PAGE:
Saturday, 15 February 2020

Amotekun Bill; Southwest Governors Explains Reasons For Delay. Olaleye Idowu

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There are high expectations coming from many inhabitants of the southwest region regarding the take-off of western Nigeria security network (WNSN) codenamed operation Amotekun  as findings reveal none of the governors had penned their signatures on the proposed bill legalizing the operation of Amotekun.
The governors were said to have set yesterday as the deadline to sign the much-awaited Bill into law in their respective states, but that was yet to materialise, no thanks to the seeming foot-dragging modus operandi of some of the House of Assembly that is still working on the Bill.

While Ekiti State House of Assembly made record yesterday as the first to pass the Bill, Osun State lawmakers had been on a six-week recess since last month but may cut short their vacation on February 24 to work on the bill already approved by the state executive council. However, the Bill has already passed Second Reading in Oyo, Ogun and Ondo states.
For those who might want to be recruited into the security outfit in Oyo State, the Divisional Police Officers (DPO) and their council chairmen must endorse their application form to attest to their character and eligibility to join.
According to the Amotekun Bill that just passed Second Reading in the state, Section 19(1) says: “A person may qualify to enlist into the Amotekun Corps if the person- (a) has applied in writing to the Agency; (b) has received confirmation from the Divisional Police Officer in his Local Government Area of residence that he is of proven character and integrity and has no criminal records and (c) has been endorsed by the Chairman of his Local Government Area of residence or the traditional ruler of the community where such a person resides.”
Section 14(1) says: “There shall be appointed by the Governor, a Corps Commander for the agency, who shall be a retired Law Enforcement Officer or Military Officer not below the rank of a Major or its equivalent in other Security Service.”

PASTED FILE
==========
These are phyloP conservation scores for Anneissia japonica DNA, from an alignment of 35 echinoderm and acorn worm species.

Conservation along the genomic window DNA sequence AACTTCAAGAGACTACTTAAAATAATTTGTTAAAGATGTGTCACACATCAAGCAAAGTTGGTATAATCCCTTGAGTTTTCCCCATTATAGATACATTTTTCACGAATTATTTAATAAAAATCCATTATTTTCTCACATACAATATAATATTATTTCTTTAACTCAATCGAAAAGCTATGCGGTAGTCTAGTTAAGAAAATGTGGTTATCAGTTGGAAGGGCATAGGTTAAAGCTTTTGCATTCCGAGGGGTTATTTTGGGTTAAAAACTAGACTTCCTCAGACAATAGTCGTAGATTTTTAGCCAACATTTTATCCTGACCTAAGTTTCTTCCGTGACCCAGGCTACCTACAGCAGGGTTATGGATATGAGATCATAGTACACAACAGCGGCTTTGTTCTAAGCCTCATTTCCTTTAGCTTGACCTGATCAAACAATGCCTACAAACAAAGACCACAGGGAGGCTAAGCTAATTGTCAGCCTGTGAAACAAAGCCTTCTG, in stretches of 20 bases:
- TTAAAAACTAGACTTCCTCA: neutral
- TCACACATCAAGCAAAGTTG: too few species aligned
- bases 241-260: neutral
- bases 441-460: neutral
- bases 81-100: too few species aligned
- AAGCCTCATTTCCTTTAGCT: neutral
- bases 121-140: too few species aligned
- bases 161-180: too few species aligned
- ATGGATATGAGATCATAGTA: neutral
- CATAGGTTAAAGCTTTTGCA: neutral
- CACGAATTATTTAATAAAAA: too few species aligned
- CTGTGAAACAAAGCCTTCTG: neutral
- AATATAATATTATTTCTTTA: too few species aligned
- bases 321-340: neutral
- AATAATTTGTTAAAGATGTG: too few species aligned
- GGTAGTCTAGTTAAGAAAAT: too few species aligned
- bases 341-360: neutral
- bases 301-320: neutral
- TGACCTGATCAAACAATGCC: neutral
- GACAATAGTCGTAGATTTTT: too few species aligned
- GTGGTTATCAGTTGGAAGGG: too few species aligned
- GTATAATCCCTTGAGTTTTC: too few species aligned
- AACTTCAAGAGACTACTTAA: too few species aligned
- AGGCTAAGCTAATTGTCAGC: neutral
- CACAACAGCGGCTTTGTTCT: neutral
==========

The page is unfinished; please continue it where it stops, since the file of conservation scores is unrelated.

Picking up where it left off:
Section 14(4) says: “The Oyo State Amotekun Corps Commander may be removed from office by the Governor if the Governor is satisfied that it is not in the interest of the public that he should continue to be in office.”
Section 5(1)(a) says: “The functions of the Agency are to collaborate with and assist the Police and other Security Network Agencies in gathering information about crime, crime investigation, arrest, and prosecution of persons suspected or involved in kidnapping, terrorism, cattle rustling, highway robbery, and other criminals activities.
“(b) collaborate with and assist the Police and other Security agencies I maintaining law and order within the state.”
After the lawmakers deliberated on the Bill, the Speaker of the House, Adebo Ogundoyin, said members of the outfit should be recruited from the same localities where they would work, adding that vigilantes, hunters, and guards should be integrated into Amotekun.
Before passing the Bill in Ekiti, the House received the reports of the Committee on Security and Special Duties, which conducted a public hearing on Thursday.
Speaker, Funminniyi Afunye led the members in committee of the whole House to consider and approve the Bill, clause by clause, after which the Clerk, Tola Esan, read the Bill for the third time.
Highlight of the committee’s recommendation for amendment includes that Section 5 (I) of the Bill on the Governing Board should be headed by a retired law enforcement agent, who should be a man of proven integrity or equivalent in the Nigerian Army not below the rank of Maj- General.
Members were of the opinion that the rank should be lowered to Colonel or Brig-General or equivalent in other security forces.
Other amendments effected on the Bill were mere use of words, phrases or letters in some clauses.

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